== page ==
WordPress.com’s parent company Automattic is putting its money where its mouth is when it comes to democratizing publishing. Filing two lawsuits under the Digital Millennium Copyright Act (DMCA), Automattic claims that the two parties knowingly submitted fraudulent takedown notices.
Through these suits, we’d like to remind our users that we’re doing all we can to combat DMCA abuse on WordPress.com…and most importantly, remind copyright abusers to think twice before submitting fraudulent takedown notices. We’ll be watching, and are ready to fight back.
The first lawsuit involves Retraction Watch, a website run by science journalists Ivan Oransky and Adam Marcus. Retraction Watch covers the retraction of scientific papers, offering a window into the (sometimes sordid) scientific process.
A researcher who was unhappy with Retraction Watch’s coverage allegedly copied portions of the Retraction Watch site onto his own site, and claimed the work as his own. That researcher then issued a DMCA takedown notice against Retraction Watch, forcing WordPress.com to take the site down.
The second lawsuit involves Oliver Hotham, a journalism student in the United Kingdom. Oliver published material about an anti-gay group called Straight Pride UK on his blog, based on a press release the group itself had sent him after he identified himself as a freelance journalist.
Oliver’s post then “gained a lot of traction,” causing Straight Pride UK to have second thoughts. To censor Oliver’s post after he refused to take it down, Straight Pride UK issued a DMCA takedown notice. You can read about Oliver’s frustration with the experience here.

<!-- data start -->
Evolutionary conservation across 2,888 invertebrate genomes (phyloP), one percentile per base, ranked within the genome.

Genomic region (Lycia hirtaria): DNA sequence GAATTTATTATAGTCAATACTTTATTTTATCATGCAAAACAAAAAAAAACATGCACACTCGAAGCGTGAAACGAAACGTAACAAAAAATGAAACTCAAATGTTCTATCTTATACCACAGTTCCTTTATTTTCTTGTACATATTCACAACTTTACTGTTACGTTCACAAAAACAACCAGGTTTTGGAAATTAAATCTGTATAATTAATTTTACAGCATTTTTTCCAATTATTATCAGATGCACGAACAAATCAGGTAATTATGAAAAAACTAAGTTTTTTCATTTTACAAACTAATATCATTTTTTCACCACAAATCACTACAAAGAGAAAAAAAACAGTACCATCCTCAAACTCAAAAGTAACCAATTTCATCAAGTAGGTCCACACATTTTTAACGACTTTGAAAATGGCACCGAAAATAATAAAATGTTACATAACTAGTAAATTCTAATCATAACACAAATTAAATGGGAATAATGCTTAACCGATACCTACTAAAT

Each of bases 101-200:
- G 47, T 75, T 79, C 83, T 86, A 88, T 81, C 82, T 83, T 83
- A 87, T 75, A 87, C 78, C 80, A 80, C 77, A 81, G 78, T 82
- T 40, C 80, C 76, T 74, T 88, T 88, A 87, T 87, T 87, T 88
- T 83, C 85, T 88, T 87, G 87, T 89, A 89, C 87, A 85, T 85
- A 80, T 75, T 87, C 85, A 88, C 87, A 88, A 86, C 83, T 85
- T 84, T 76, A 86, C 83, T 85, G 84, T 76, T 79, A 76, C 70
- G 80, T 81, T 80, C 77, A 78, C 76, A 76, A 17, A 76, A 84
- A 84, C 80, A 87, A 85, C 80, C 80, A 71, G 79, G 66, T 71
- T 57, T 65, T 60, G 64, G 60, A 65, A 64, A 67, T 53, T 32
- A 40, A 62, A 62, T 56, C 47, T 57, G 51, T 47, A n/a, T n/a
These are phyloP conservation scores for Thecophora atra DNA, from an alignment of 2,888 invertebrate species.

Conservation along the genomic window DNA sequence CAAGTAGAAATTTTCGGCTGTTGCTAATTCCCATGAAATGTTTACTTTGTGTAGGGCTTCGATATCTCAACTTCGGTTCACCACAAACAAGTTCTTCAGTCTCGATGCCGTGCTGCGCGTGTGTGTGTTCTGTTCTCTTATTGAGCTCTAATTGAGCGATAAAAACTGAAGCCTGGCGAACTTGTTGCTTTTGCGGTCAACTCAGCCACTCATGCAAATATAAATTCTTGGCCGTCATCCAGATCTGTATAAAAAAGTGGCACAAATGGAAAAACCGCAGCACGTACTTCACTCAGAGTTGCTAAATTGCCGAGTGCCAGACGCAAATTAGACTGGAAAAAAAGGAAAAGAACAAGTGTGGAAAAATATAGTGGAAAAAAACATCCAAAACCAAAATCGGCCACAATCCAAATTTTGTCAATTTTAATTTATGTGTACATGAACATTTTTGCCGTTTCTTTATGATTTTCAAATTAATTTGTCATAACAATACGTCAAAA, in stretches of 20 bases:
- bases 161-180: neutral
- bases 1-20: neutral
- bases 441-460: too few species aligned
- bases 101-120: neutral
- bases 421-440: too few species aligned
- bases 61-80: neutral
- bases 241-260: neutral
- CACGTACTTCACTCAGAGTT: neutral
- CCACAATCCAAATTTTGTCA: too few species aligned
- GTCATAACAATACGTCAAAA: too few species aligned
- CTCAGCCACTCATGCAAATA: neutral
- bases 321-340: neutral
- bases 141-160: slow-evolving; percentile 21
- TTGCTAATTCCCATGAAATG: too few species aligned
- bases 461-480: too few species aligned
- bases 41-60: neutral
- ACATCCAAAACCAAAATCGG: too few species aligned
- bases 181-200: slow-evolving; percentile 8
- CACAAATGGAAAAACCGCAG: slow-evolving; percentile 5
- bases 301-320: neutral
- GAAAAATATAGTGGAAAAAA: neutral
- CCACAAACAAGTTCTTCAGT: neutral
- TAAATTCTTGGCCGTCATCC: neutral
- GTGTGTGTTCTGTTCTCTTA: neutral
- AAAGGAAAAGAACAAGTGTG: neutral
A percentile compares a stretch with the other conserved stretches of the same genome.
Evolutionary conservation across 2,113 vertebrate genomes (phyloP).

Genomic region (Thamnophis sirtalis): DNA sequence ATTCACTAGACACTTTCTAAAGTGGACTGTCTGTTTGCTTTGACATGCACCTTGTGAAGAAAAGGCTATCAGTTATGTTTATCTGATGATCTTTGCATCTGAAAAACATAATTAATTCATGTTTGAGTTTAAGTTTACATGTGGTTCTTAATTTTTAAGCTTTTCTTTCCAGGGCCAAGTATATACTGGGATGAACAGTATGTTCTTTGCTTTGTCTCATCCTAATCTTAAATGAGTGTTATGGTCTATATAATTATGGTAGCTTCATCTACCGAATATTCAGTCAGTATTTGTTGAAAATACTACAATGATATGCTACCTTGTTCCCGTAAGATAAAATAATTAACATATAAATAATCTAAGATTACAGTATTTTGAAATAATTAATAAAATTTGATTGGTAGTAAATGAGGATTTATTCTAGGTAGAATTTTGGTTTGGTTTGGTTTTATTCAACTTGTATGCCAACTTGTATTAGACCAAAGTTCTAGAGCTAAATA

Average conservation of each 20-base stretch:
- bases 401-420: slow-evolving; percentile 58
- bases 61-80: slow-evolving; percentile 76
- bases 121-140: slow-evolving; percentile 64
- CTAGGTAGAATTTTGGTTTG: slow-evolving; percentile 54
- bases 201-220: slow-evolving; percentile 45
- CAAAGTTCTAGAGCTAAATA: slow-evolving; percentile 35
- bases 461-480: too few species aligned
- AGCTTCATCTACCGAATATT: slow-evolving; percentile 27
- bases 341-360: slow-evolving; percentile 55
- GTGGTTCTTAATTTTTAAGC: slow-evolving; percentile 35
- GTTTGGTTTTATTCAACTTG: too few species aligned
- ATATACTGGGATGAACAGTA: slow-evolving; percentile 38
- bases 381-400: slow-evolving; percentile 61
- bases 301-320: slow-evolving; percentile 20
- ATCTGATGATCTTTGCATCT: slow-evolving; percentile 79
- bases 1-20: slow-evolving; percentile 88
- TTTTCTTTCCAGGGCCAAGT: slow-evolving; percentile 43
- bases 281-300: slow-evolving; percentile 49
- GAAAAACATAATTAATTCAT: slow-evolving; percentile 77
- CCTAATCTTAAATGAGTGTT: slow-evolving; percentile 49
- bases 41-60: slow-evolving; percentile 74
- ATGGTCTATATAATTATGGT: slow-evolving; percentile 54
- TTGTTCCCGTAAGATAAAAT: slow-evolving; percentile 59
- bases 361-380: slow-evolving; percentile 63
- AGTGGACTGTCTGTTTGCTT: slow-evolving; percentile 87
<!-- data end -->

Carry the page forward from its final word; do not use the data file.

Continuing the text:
As explained on Gizmodo, the DMCA is invoked “hundreds of thousands (if not millions)” of times per day to take down digital content that the owners of the copyright believe infringes on their property. Many of these claims are legitimate, but there is also a lot of abuse of the DMCA as a form of censorship.
The Electronic Frontier Foundation (EFF) has said:
As long-term veterans of the DMCA wars, we know these legal fights aren’t always easy, and that many users fear to stand up and defend themselves against false, even harassing, infringement allegations. It’s a big help when your service provider stands with you. Well done, Retraction Watch, Oliver Hotham, and Automattic.
We here at Torque wholeheartedly agree with the sentiments of the EFF. Automattic’s willingness to take these matters to court show that they really are serious about democratizing publishing. The lawsuits also provide a deterrent to those who might be tempted to abuse the DMCA with fraudulent takedown notices in the future.
What are your thoughts on WordPress’s stance against censorship?
Kirby Prickett is Torque’s Editorial Assistant. She hails from the Land Down Under, where she worked in economic consulting and government. You can find more of Kirby’s writing on her blog, where she writes about books, film, San Francisco, yoga and other topics that take her fancy.